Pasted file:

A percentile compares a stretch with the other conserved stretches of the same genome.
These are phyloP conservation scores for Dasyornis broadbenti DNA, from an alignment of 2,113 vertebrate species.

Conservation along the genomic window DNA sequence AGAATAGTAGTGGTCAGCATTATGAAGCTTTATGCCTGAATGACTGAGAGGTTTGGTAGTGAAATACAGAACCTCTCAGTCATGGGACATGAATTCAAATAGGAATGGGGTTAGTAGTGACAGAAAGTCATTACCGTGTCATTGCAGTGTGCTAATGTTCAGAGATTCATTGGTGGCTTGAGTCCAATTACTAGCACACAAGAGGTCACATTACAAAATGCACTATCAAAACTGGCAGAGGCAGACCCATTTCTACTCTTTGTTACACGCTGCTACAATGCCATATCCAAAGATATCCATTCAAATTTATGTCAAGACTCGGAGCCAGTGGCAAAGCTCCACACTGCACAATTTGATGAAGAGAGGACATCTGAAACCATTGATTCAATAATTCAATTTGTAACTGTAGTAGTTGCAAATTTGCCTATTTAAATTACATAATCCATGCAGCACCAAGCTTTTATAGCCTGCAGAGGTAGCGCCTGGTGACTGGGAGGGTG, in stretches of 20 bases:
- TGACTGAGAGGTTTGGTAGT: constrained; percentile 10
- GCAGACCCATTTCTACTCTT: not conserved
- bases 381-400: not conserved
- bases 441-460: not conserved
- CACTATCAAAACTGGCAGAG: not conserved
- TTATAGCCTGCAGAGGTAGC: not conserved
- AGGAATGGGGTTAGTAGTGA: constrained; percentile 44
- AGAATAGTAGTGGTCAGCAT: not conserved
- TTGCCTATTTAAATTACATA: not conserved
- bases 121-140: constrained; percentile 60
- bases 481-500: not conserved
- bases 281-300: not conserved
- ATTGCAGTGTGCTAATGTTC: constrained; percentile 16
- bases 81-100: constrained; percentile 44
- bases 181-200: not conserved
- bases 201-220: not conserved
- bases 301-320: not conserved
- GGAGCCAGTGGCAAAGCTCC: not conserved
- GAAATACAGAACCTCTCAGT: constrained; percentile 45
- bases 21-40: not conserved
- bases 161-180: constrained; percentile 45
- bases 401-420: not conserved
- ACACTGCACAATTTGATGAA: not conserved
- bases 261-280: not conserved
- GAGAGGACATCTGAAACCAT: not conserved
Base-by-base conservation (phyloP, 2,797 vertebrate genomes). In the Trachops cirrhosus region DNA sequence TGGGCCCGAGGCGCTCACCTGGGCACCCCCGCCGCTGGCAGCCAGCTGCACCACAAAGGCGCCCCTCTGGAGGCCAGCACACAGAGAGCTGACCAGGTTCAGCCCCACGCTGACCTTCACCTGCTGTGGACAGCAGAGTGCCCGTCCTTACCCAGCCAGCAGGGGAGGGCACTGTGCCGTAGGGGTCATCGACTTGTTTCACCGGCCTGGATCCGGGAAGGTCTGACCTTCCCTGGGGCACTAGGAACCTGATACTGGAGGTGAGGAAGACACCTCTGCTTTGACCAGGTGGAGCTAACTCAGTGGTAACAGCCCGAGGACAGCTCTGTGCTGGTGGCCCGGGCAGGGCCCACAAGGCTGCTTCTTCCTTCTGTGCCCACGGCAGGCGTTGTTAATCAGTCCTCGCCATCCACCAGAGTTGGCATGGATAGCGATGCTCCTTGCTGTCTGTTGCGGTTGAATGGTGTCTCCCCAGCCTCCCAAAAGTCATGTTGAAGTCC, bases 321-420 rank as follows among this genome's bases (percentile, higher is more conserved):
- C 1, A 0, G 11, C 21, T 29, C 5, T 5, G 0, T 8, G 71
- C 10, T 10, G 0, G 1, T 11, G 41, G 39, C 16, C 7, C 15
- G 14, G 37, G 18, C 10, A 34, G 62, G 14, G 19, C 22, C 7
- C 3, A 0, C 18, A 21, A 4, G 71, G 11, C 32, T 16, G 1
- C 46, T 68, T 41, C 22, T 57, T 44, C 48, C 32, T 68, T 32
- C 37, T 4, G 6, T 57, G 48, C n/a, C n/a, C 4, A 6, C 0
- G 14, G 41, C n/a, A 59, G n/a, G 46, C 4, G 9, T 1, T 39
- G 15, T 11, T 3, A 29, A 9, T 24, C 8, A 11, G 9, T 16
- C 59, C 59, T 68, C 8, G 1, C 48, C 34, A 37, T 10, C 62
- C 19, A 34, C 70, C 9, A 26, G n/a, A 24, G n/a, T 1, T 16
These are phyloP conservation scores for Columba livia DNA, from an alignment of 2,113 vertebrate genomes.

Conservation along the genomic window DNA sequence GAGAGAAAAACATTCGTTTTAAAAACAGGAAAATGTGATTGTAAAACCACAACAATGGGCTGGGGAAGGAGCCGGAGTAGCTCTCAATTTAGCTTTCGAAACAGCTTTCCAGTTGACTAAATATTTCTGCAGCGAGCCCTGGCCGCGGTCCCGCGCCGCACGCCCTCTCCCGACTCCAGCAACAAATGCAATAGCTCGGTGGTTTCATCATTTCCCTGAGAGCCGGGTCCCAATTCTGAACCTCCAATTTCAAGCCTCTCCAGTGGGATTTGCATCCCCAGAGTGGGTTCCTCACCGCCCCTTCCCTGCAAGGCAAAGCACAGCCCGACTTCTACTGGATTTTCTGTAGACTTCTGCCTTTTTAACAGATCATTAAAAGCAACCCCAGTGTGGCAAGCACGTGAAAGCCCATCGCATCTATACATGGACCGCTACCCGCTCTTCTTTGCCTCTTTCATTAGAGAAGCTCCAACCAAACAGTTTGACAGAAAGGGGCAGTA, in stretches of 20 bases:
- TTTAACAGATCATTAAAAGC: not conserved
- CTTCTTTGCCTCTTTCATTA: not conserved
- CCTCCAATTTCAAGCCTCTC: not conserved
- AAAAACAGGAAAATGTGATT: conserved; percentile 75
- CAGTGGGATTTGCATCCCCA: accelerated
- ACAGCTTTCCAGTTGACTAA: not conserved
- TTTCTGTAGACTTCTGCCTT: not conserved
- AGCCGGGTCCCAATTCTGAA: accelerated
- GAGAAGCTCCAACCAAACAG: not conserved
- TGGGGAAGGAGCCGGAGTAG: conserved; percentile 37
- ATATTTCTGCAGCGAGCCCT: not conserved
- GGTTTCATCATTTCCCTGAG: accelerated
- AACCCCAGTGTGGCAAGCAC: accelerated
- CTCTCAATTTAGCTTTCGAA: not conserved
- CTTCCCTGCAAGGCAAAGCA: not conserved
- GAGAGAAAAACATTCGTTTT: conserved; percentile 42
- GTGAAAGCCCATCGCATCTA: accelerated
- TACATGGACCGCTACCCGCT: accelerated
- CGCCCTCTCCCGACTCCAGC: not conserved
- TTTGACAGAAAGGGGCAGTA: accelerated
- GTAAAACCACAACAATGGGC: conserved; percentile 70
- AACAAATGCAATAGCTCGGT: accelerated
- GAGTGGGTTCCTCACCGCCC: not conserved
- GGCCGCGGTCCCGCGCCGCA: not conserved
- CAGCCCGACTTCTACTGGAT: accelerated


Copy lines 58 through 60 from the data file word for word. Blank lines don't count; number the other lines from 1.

- GTGAAAGCCCATCGCATCTA: accelerated
- TACATGGACCGCTACCCGCT: accelerated
- CGCCCTCTCCCGACTCCAGC: not conserved